Health Scan: MDA app brings help through your smartphone

School food and TV linked to obesity; Muscle quality.

MDA on the scene 370 (photo credit: Courtesy MDA)
MDA on the scene 370
(photo credit: Courtesy MDA)
Magen David Adom, Israel’s first-aid, blood supply and ambulance service, has launched its official smartphone application aimed at saving lives in various possible situation.
Users can immediately access – in Hebrew – urgent medical information written in simple language, detailed animations, safety advice, training videos and tips. It also enables people to call MDA immediately and get emergency assistance over the phone and even alert the organization asking for immediate help.
The advantage, says MDA, is that the app is available to people without an Internet connection.
If someone has been hurt away from home in Israel, during a flight or while broad, information can be obtained.
The application can be downloaded via Apple’s App Store and from the Play Store for Android smartphones. Keywords for searching include “first aid,” “Magen David Adom,” “lifesaving” and “first aid guide.” The International Red Cross has launched in other languages a similar app in Canada, Mexico, Australia, China, Ireland, Sweden, the Czech Republic and others.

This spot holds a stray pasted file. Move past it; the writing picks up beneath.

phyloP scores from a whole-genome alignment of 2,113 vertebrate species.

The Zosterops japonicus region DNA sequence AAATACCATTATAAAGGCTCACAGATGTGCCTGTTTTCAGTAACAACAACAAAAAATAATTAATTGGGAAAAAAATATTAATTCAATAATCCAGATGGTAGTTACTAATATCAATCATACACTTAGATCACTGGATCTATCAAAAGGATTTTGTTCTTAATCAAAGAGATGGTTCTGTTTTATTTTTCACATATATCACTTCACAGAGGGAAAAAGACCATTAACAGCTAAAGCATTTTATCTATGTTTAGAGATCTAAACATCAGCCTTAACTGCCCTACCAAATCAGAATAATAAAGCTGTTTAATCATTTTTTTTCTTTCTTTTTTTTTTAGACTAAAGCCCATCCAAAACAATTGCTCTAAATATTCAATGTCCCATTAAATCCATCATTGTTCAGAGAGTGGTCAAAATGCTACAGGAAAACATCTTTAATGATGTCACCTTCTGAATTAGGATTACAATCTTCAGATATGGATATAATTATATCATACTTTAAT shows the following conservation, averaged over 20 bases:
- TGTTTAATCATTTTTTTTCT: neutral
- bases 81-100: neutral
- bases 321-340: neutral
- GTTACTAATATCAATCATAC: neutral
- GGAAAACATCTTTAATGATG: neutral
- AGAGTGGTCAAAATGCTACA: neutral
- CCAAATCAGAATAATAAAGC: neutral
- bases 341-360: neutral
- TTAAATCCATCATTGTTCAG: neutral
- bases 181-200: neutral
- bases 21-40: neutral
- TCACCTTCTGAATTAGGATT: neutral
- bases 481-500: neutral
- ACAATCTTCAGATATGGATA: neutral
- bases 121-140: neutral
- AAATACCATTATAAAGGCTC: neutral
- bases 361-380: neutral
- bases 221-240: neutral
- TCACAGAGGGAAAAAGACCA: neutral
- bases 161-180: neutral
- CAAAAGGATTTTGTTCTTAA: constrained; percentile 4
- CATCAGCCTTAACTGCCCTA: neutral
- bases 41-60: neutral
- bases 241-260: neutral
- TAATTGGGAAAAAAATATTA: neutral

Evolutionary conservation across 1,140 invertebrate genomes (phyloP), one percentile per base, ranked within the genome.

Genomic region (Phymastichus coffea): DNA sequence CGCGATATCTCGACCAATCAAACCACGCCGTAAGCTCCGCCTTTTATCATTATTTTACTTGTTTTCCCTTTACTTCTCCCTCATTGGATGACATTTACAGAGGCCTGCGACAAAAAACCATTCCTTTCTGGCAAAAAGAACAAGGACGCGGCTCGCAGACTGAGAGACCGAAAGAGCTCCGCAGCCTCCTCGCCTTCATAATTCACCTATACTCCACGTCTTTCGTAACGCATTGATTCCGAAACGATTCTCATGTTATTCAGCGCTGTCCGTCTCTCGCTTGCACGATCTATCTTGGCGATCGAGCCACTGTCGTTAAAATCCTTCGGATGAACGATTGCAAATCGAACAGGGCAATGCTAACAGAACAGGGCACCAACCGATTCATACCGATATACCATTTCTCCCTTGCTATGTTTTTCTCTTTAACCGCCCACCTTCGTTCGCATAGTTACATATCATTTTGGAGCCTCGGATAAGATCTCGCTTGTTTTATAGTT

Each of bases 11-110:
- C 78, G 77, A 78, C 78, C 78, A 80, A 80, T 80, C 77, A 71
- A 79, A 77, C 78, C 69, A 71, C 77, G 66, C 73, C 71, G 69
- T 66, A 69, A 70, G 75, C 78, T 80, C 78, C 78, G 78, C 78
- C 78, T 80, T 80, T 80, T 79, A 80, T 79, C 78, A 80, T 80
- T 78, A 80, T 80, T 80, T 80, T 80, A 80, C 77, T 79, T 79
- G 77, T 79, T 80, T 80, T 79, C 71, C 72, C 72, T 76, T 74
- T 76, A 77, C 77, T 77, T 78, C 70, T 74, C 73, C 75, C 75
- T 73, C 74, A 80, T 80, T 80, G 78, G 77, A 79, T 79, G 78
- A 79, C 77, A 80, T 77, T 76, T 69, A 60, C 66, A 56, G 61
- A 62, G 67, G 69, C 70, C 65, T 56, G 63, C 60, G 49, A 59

Although much emergency information is provided, MDA nevertheless recommends that people participate in person in its first-aid and resuscitation courses; more information is available at
Among children, the behaviors most often linked with obesity are what they eat for lunch at school and how many hours of TV they watch daily, according to an article published recently by University of Michigan Medical School researchers in the journal Pediatrics.
While some habits were the same for all overweight and obese children, the study found some gender differences in the habits influencing body weight.
Data from 1,714 sixth grade students enrolled in Michigan’s Project Healthy Schools showed girls who drank two glasses of milk daily were less likely to be obese, and boys who played on a sports team were also at a healthier weight.
“Additional work is needed to help us understand the beneficial impact of improving school lunches and decreasing screen time,” said cardiologist and senior study author Prof. Elizabeth Jackson.
“Presumably playing video games or watching TV replaces physical activity.”
Sixth graders aged around 11 years old and attending any of 20 state schools participated in the study. Obese boys and girls had poor cardiovascular profiles with lower HDL-cholesterol and higher triglycerides, blood pressure and heart rate recovery – indicating a lower level of fitness – compared to normal- weight kids.
“Cardiovascular disease doesn’t just start in adulthood, and there may be factors that could help us identify during youth or adolescence who might be at increased risk for developing health problems later on,” Jackson said.